Everybody knows that kookaburras love to laugh – when it’s sunny, when it’s rainy or even just for no reason. But one kooka just doesn’t like laughing. He is serious, and enjoys serious pursuits, which puts him at odds with the other kookaburras. He sets off to find a new flock, but finds it harder than he expects. All flocks, it seems, have their faults.

Kookaburras Love to Laugh is a picture book which will have youngsters (and adults, too) laughing, even when the hero of the story doesn’t. From the creators of the equally funny Koalas Eat Gum Leaves and Mopoke, this new offering has simple, humorous text and digital collage illustrations.

Lots of fun.

Kookaburras Love to Laugh , by Laura & Philip Bunting
Omnibus Books, 2018
ISBN 9781742769660

Time for School, Daddy, by Dave Hackett

‘Wake up, Daddy, it’s time for school.’
‘But I’m tired,’ says Daddy.

It’s morning, and a little girl has to get her faddy ready for school. But first he’s too tired to get up, then he has a rumbly tummy, and next he is missing a sock.  Finally, she gets Daddy ready, with lunch packed and hair combed and ont he bus to school.

Time for School, Daddy  is a funny take on the morning rush of school days, with the role reversal showing the child in control and  determined to keep things on track.  This use of humour helps to normalise the multiple worries and dramas which can be part of the routine, and will allow children and parents to see their own routines from a different angle.  Colourful, child-like,  cartoon-style illustration on white backgrounds also offer a lovleyw at for young readers to connect.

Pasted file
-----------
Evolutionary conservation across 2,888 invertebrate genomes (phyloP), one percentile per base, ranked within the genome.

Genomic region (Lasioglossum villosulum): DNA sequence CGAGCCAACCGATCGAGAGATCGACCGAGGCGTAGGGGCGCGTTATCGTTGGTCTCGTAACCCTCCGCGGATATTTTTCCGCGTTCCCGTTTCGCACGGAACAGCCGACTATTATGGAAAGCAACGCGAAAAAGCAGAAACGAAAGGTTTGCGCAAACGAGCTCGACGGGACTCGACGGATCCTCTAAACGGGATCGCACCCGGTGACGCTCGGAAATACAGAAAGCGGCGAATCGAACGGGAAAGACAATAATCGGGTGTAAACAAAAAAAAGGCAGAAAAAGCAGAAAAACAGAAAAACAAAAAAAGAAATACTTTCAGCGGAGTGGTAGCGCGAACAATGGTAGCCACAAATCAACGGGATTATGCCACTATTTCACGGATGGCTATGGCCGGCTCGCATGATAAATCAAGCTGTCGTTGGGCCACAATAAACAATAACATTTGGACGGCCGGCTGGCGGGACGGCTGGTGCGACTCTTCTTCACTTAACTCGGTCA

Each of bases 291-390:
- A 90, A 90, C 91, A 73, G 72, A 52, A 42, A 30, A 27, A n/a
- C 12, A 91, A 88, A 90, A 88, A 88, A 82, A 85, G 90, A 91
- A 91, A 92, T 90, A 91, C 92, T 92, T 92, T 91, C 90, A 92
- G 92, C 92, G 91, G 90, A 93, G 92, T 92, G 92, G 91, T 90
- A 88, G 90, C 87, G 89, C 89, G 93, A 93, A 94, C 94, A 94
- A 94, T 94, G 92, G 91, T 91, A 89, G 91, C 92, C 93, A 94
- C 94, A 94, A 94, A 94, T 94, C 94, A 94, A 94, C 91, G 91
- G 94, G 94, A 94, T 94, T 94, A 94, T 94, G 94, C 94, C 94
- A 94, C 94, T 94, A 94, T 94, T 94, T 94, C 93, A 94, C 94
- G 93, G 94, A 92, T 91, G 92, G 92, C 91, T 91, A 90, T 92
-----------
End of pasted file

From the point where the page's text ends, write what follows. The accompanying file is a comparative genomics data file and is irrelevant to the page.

Time for School, Daddy, by Dave Hackett
UQP, 2018
ISBN 9780702260049

The Little Stowaway, by Vicki Bennett & Tull Suwannakit

Tim takes me back to my home in Lille.
We try to find my uncles and aunts but they are all gone.
Tim says he will be my family.

When Honore walks into a camp on a military airfield, he is cold and hungry. he has been drawn into the camp by the smell of a Christmas turkey. Allowed to stay, because he has no home, soon Honore, an orphan, becomes known as Henry or Young Digger, and makes himself useful around the camp. The airmen all treat him well, but one, named Tim, takes special care of him, treating him like a son. When Henri’s family can’t be located, Tim promises to look after him. So, when the time comes for Tim to return to his home in Australia, he has to find a way to smuggle Henri on board the ship.

The Little Stowaway tells the true story of a young orphan who was befriended by Australian airmen near the end of World War 1 and who w s subsequently brought to live in Australia with his carer, Tim Tovell, and his family. The story has been simplified to key events for the picture book format and uses historical photographs alongside beautiful sepia and grey-scale illustrations.

Primary aged readers will be fascinated by this intriguing piece of Australian and French history.

The Little Stowaway, by Vicki Bennett & Tull Suwannakit
Scholastic, 2018
ISBN 9781742993072